However, since more and more ECMAScript standard covered features such as ES6 Iterators and Generators, ES7 Async-Await and ES9 Asynchronous Iterations, I have several ideas came up.

Feature 1. Use Iterator object as the existing list

function *genExample() {
  yield 1;
  yield 2;
  yield 3;

[ x ** 2 | for (x of genExample())];
// [1, 4, 9]

for...of... loop can accept and iterate through objects with Symbol.iterator property (because it can generate the Iterator object).

And if iterator object is acceptable, which means:

// Originally JSON object isn't iterable
let info = { name: 'Max', age: 20, hasPet: false };

// We can declare its own generator function to generate the iterator
info[Symbol.iterator] = function*() {
  for (prop in this){
     yield [prop, this[prop]]

// It can now be plugged into the for...of... loop
for (let [p, v] of info) { console.log(p, v) }

// Which means it can also be used in List Comprehension:
[ `${prop} is ${value}` | for [prop, value] of info ]

Feature 2. Generating an iterator from List Comprehension

Similar to how we declare the generator function, we can use a similar approach to declare an iterator object:

const list = [1, 2, 3];
let iterator = *[ i ** 2 | for (i of list) ];

// Using for...of... loop
for (let i of iterator) {/* ... */}

// Or simply use the built-in APIs like the next method, etc...

Feature 3. Await the Promise.all like list structure

This feature is considered a little hard for me to come up with. Overall, I reckon that this might be a case where we can combine the Promise.all utility with an expression to create a new array data structure.

async function example() {
  const responses = await [ | for (res of requests) ];
  // Do something...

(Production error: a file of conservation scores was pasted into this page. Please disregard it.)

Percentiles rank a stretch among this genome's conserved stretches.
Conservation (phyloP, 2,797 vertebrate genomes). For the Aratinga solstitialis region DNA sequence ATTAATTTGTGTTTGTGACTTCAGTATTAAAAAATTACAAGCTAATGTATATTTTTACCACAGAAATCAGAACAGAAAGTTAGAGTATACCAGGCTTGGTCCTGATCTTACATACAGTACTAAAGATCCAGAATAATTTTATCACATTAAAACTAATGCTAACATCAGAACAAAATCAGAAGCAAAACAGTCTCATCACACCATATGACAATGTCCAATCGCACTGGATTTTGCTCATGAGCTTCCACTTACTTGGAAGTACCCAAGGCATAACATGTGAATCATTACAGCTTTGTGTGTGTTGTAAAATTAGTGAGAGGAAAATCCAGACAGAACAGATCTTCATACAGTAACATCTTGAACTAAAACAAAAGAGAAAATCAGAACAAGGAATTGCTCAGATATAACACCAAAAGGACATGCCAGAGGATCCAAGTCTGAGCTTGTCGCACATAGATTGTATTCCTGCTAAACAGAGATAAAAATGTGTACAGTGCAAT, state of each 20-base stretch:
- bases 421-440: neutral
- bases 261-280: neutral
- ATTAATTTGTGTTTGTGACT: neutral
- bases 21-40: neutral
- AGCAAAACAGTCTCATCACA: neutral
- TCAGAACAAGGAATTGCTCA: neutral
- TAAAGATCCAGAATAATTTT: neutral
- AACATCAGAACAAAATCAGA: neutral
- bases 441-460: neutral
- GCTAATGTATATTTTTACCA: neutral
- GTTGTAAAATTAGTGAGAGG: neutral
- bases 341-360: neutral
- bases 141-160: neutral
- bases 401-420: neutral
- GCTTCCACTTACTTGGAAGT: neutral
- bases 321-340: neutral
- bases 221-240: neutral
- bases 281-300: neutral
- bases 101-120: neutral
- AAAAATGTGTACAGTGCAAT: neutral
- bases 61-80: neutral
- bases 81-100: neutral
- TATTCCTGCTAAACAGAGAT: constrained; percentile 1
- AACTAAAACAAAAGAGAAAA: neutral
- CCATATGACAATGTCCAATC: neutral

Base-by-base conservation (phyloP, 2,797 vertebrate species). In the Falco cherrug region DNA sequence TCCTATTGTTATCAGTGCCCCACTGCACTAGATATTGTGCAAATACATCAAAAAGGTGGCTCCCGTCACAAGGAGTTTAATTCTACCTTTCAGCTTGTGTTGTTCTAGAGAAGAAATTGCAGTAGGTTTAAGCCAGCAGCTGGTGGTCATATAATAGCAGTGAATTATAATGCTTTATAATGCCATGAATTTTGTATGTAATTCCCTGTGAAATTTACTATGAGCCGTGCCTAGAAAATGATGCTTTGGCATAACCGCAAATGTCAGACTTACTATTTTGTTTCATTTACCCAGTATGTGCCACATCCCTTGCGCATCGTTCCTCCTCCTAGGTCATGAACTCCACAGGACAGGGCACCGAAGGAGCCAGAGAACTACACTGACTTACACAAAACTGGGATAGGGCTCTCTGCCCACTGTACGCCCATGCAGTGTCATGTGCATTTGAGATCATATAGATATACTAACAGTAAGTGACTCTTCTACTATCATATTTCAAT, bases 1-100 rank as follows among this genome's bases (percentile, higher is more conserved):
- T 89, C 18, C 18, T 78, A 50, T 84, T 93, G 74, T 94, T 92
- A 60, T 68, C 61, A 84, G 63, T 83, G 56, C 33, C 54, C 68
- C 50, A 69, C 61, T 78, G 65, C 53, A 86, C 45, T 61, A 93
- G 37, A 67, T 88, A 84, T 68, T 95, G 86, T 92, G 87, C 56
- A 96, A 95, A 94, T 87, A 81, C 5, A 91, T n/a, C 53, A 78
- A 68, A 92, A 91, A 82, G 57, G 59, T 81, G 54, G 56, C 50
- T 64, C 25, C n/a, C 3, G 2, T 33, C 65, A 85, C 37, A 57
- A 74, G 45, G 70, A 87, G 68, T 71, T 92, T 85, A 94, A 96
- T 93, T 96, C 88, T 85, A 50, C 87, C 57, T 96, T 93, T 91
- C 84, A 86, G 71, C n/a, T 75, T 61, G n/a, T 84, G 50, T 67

Feature 4. Use "Asynchronous Iterator" as the existing list

This feature states that it generates the asynchronous iterator via list comprehension.

const lines = async *[ line.trim() | for await (line of readline) ];

Basically, its a bit like generating an iterator from this asynchronous function:

async function* () {
  for await (const line of readline) {
    yield line.trim();

Adopt Function Programming Feature

1. Eta Conversion

JavaScript already had embraced this feature, for instance:

// Declare a function which calculates the squared value of number
function squared(value) { return value ** 2; }

const list = [1, 2, 3];

// Map each element with squared value => squared(x));

Can be simplified into:

Because it applies the elements from the array and directly inputs into another function.

So, as in the list comprehension case, the code:

[ squared(x) | for (x of list) ];

Can also considered to simplified into this way:

[ squared | for (x of [1, 2, 3]) ];

But then the x will violate the rule which I have mentioned in this article. The x isn't used in this case. So it kind of a bit awkward to come up with another solution:

[ squared | for (list) ]

// It should also be the same as:
// [ squared | for list]

Well, I'm not sure if this is appropriate, but please see the next feature, although it could be a very far future to propose and entering the implementation phase.

Feature 2. Function Composition in List Comprehension

Normally, in mathematics, assume we have function f(x) and g(x), we can use f・g to represent f(g(x)).

To achieve function composition with list comprehension idea in this article:

function capitalize (str) {
  return str[0].toUpperCase() + str.substring(1);
function exclaim (str) {
  return str + '!';

let names = ['maxwell', 'martin', 'leo'];

[ exclaim(capitalize(name)) | for (name of names) ]

If we want to do it in a more elegant way by using Eta conversion, we need to do something like:

function customConversion(str) {
  return exclaim(capitalize(str));

[ customConversion | for names ]

However, considering there are existing proposals focusing on pipeline operator which is about function composition, I think we can simplify to:

[ capitalize |> exclaim | for names ]


I think that's all, this is my idea about contributing ECMAScript by proposing List Comprehension feature.

I know this article is long, but your patience and kind feedbacks would be very appreciated. :)

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First of all, I generally like the idea of simplyfiying the process of building up arrays from logic.

However, I do have a few concerns:

for, async and others are fundamental statements of the language, now they are suddenly used as expressions . The only way I can think of, for this to work in the way you propose it, is to introduce a whole new set of syntax, that redefines these keywords.

That's a lot of new syntax, just to support little new functionality ... I mean, there is already:

const result = [...(function*() {
  for (year of years) if (year > 2000 && year < 2010) yield year;